Water is one of the most important elements on this planet and without it, we would only live a few short days. Our bodies are made up of roughly two-thirds of H2O and to keep a healthy balance, we need to consume 2.4 liters of water each day. It comes to no surprise that new ways are constantly being found in order to provide us with more clean, pure water to nourish ourselves. In order to remove many of the harmful impurities from our water, the use of water filters is a solution to this problem. How important are water filters you may ask? Let’s take a closer look at what a water filter is.
How Filters Work
Water filters use two different techniques in the removal of dirt and debris. The first is physical filtration in which water is strained by a physical barrier such as a thin gauze or fine textile membrane to remove the larger particles. The second method is done thorough chemical filtration, which involves water passing through an active material, such as carbon, that removes impurities as they pass through chemically. There are 4 primary methods used for water filters that use a combination of physical and chemical filtration:
Activated Carbon Filters
This type of filter is the most common and popular of the options available that are based on charcoal. Charcoal is a form of Carbon that is very porous because it has a big internal surface area that can trap foreign particles. Larger contaminants are stuck on the outside, thus being removed from the water. Carbon can also act as a magnet for items such as lead and VOCs that continue to remove particles internally as water passes through the filter. On the chemical aspect, chemicals like Chlorine are removed during a chemical reaction when water is in contact with Carbon. The main disadvantage of this type of filter is after time it will get clogged with impurities and need to be replaced, which can add additional costs down the road.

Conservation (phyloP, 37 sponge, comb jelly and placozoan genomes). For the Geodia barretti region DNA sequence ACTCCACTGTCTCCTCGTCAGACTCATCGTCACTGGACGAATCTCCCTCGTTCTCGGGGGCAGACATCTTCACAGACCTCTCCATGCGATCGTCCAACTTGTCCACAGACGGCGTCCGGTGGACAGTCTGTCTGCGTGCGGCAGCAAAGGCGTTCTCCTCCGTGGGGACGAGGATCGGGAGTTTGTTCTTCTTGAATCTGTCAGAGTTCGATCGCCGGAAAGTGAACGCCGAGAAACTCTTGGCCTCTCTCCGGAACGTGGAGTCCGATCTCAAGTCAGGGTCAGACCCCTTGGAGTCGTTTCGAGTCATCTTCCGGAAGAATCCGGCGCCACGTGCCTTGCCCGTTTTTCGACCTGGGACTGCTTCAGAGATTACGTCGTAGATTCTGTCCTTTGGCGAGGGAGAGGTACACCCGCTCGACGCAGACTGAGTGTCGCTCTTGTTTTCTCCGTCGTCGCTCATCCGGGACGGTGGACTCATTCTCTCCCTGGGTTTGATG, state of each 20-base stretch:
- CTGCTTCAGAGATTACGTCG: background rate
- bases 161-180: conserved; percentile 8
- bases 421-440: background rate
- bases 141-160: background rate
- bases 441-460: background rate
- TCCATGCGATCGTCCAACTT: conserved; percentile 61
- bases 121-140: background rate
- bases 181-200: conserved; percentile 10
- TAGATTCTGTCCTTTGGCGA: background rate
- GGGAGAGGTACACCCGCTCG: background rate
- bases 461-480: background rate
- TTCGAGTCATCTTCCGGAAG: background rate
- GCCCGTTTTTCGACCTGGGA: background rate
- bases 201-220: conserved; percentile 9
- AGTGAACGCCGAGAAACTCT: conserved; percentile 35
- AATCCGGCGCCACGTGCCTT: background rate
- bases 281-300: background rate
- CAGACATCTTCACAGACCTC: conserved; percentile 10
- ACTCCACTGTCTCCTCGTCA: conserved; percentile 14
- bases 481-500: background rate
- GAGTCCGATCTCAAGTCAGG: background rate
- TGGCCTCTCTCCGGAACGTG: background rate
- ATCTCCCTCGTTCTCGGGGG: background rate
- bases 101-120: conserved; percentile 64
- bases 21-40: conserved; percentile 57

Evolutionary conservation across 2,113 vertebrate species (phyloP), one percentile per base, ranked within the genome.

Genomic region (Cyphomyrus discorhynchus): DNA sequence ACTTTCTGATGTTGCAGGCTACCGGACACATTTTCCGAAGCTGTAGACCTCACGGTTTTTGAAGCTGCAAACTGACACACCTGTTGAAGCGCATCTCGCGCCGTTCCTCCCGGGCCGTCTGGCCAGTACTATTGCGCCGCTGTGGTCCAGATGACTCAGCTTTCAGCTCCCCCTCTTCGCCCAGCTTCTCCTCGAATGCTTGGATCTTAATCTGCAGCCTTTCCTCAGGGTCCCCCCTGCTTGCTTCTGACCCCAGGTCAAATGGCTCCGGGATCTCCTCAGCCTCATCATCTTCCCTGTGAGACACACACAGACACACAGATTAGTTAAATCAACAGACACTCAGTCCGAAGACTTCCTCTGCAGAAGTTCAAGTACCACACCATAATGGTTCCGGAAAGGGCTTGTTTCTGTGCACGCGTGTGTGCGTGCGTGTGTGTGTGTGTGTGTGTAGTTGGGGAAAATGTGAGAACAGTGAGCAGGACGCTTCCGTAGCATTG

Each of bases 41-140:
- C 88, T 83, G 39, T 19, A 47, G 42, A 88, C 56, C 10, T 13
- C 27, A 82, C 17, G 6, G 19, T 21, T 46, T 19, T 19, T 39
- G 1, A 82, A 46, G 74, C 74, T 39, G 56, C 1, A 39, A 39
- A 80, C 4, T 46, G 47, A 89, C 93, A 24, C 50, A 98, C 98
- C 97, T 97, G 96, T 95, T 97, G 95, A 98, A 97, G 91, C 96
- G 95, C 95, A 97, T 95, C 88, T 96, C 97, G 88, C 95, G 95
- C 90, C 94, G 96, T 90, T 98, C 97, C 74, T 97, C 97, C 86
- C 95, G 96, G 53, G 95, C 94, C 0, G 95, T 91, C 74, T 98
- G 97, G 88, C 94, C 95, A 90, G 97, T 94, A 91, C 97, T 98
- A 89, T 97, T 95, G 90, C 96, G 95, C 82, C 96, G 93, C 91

Filtration that removes contaminants by water pressure to force tap water through a semipermeable membrane is called Reverse Osmosis. The membrane is an effective, very fine filter that allows the water to pass through but the contaminants like Lead, Mercury, and Iron stay behind. The downside is certain items such as some pesticides, solvents, and metals like Chlorine and Radon can not be removed with Reverse Osmosis.
A natural option for filtration can be done with the simple process of steam distillation that involves heating water to boiling and then cooling the steam to remove the contaminants. Most contaminants have a higher boiling point than water which is why they are left behind when the water becomes steam. The steam is collected and transformed back to water in a separate container. The disadvantage to this type of filtration is some contaminants such as volatile organic compounds (VOCs) boil at a lower temperature than water and they evaporate with the steam and can remove beneficial minerals in natural water during the filtration process.
This filter is very good at softening hard water by removing limescale. The process is done with chemical filtration method by releasing ions, like sodium, and exchange them for unwanted ions like heavy metals found in your water. The result is better-tasting water, however, the sodium is simply another form of contaminant, so the ion exchange doesn’t exactly make the water “pure”. This option is not the best for people on low-sodium diets. The second disadvantage of ion-exchange filtration is that it will need to recharge the filters occasionally with more sodium ions by adding a certain type of salt.
The experts at Reynolds Water Conditioning have a solution to your homes unique water quality needs including: arsenic, bacteria, chlorine, rotten egg smell, fluoride, hard water, iron, lead, acid, tannins, radon, and more. More information on our water treatment solutions including water softeners and conditioners, water filtration and purification, reverse osmosis drinking water, and iron & odor removal can be found online at https://reynoldswater.com.